A Broken Badge Healed? is a curious hybrid of medical memoir and prescriptive critique in which a retired FBI Special Agent attempts to rehabilitate his former employer by using his own cancer as a metaphor for its ills. He succeeds more often than not with factual, persuasive writing, a solid grasp of his subject, and compelling anecdotes from his experiences fighting both cancer and crime.
Frederic Donner was investigating terrorist groups in Saudi Arabia when diagnosed with two malignant brain tumors. “Cancer is in some ways much like evil transformed into a disease,” he writes in the introduction. “I instructed my doctors to identify aggressive ways to fight my cancer, and they did. Now, I ask you to help me find ways to make the FBI heal.”
Donner weaves the metaphor loosely throughout the book as he delves into what he perceives as the FBI’s weaknesses: waste, bloat, complacency and mediocrity. Worst of all, in his view, is the post-911 overemphasis on terrorism. Not only does the FBI move too slowly to fight up-and-coming terrorist groups, Donner believes, but in trying to do so, the bureau is losing its edge in other criminal investigations.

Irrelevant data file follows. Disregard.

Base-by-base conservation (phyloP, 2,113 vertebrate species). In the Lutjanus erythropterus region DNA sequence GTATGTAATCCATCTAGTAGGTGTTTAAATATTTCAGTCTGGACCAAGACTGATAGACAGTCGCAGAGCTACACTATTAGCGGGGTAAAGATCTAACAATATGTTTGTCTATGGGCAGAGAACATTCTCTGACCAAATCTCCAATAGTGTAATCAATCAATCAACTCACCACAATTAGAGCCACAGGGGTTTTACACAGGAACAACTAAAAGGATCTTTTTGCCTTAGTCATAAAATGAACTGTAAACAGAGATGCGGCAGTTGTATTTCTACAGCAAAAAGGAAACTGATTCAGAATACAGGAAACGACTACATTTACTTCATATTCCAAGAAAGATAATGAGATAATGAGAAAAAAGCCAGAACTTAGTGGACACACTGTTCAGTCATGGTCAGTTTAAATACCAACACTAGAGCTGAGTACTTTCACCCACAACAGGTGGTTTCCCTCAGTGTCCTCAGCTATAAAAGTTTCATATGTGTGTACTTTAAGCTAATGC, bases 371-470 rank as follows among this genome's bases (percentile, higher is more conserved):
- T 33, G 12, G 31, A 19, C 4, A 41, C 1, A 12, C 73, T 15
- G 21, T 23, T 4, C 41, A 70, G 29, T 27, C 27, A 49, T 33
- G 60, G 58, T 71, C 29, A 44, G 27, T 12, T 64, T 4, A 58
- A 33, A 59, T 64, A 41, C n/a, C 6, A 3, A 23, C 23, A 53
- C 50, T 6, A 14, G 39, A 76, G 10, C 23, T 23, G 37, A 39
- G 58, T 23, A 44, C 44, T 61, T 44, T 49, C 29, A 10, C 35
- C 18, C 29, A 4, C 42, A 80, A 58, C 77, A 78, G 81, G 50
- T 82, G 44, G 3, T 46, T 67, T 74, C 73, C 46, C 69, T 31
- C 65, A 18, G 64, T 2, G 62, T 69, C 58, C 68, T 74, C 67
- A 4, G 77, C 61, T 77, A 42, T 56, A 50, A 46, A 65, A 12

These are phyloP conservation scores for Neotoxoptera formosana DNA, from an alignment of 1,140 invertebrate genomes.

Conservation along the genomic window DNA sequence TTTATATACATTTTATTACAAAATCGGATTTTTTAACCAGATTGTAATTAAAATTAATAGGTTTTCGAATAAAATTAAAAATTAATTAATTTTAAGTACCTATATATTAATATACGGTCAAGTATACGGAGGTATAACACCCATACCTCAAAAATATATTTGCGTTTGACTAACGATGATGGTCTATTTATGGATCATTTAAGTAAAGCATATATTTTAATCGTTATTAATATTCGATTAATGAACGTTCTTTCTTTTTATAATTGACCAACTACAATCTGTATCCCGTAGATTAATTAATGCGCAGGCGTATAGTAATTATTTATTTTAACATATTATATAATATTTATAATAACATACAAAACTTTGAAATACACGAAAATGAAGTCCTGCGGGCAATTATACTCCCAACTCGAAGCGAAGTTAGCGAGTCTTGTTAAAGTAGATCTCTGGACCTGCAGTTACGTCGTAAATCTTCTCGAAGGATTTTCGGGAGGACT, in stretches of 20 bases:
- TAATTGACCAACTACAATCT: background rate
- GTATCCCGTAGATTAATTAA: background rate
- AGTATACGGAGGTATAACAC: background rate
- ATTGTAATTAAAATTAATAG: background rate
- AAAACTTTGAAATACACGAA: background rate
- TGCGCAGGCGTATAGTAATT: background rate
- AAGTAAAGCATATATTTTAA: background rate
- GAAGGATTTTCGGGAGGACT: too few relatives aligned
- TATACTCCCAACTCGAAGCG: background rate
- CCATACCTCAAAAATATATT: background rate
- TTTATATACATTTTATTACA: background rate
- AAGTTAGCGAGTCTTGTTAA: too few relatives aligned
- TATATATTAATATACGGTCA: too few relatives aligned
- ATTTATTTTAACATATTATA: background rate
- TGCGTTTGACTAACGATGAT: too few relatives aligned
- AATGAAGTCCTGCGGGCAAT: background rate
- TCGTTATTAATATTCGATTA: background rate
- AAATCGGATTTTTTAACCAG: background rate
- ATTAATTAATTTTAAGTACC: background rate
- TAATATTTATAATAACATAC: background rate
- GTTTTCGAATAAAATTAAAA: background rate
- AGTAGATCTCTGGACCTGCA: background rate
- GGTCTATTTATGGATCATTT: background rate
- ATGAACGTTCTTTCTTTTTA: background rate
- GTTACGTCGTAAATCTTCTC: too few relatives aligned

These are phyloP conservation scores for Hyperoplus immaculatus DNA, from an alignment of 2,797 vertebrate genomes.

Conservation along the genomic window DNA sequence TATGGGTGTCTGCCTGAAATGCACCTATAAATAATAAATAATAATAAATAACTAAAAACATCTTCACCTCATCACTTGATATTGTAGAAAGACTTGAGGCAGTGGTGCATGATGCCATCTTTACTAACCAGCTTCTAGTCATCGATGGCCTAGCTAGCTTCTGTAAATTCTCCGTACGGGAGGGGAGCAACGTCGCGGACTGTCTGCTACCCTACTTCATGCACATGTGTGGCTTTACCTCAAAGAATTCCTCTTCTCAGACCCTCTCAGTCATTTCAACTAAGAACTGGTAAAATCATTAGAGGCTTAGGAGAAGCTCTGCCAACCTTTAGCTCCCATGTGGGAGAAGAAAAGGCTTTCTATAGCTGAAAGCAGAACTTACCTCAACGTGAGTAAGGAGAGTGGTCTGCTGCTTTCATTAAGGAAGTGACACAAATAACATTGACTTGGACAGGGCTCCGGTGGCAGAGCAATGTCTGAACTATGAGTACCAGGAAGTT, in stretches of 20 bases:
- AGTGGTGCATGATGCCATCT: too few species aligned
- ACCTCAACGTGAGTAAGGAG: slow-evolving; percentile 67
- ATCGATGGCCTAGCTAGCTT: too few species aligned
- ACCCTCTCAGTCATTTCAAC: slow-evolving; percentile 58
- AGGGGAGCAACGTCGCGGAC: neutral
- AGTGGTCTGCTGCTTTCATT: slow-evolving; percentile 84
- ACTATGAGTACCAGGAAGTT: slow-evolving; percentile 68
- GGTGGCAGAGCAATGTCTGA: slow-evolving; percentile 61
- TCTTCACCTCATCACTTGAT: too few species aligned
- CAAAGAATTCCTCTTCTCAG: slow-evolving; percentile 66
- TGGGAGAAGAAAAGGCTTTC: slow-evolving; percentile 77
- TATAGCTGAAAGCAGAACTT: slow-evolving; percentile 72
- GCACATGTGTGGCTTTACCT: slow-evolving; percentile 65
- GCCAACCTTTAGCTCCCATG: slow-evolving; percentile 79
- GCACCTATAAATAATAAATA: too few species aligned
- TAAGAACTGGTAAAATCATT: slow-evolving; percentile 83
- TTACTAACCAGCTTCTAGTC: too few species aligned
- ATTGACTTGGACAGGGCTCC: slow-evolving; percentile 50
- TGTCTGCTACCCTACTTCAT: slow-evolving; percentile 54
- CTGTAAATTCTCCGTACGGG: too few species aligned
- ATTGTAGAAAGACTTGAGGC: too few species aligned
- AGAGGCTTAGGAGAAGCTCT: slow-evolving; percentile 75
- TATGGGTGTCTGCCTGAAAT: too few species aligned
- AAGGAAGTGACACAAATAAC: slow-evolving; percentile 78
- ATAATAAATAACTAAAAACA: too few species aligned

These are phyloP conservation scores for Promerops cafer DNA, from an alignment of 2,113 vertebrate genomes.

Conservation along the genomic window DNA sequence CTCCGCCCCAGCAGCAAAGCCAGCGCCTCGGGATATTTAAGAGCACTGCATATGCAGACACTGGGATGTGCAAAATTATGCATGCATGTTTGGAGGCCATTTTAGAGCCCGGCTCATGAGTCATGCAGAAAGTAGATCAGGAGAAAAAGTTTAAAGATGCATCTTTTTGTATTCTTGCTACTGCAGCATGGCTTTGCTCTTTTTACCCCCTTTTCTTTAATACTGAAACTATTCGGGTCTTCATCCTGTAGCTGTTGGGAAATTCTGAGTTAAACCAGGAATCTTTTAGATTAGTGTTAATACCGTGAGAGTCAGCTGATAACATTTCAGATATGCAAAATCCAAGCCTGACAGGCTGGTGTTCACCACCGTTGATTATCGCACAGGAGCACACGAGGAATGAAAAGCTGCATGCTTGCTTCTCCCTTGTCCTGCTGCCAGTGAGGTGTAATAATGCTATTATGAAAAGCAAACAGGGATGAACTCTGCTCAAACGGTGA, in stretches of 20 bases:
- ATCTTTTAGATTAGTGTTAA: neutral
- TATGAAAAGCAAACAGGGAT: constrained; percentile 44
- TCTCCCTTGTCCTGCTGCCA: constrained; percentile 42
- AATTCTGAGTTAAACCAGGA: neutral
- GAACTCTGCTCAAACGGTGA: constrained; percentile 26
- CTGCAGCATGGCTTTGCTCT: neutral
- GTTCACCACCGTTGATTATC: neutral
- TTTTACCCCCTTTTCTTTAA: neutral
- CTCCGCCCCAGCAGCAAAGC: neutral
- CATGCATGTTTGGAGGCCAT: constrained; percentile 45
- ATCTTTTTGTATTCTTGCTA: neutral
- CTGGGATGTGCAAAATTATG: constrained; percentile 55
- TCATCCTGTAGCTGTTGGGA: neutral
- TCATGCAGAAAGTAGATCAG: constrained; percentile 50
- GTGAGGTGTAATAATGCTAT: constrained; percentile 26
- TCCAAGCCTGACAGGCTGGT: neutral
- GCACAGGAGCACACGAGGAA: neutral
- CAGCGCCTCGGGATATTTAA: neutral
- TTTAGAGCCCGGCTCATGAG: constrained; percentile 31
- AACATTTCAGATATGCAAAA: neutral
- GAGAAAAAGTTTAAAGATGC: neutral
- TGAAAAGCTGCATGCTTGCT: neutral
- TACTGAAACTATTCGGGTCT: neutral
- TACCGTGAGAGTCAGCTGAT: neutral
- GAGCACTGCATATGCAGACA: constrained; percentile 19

Generally, the analogies between battling cancer and fighting crime are well handled, as when he contrasts the efficiency of the hospital where he was treated to the FBI’s bureaucratic inefficiency. At other times, the metaphor seems strained: “Many current employees feel lost and angry that the FBI is now ‘terrorism central,’” he writes. “Lost and angry is the same way many feel when diagnosed with cancer.”
Occasional glints of humor enliven his prose. For example, he writes that while not all “beauty queens and gorgeous bodybuilders…[m]ost agents… usually are not so physically heinous that they cannot get a date on New Year’s Eve.”
With a brief but thoughtful history of the FBI appended, A Broken Badge Healed? makes an informative addition to the libraries of law enforcement buffs.
Also available in hardcover and ebook.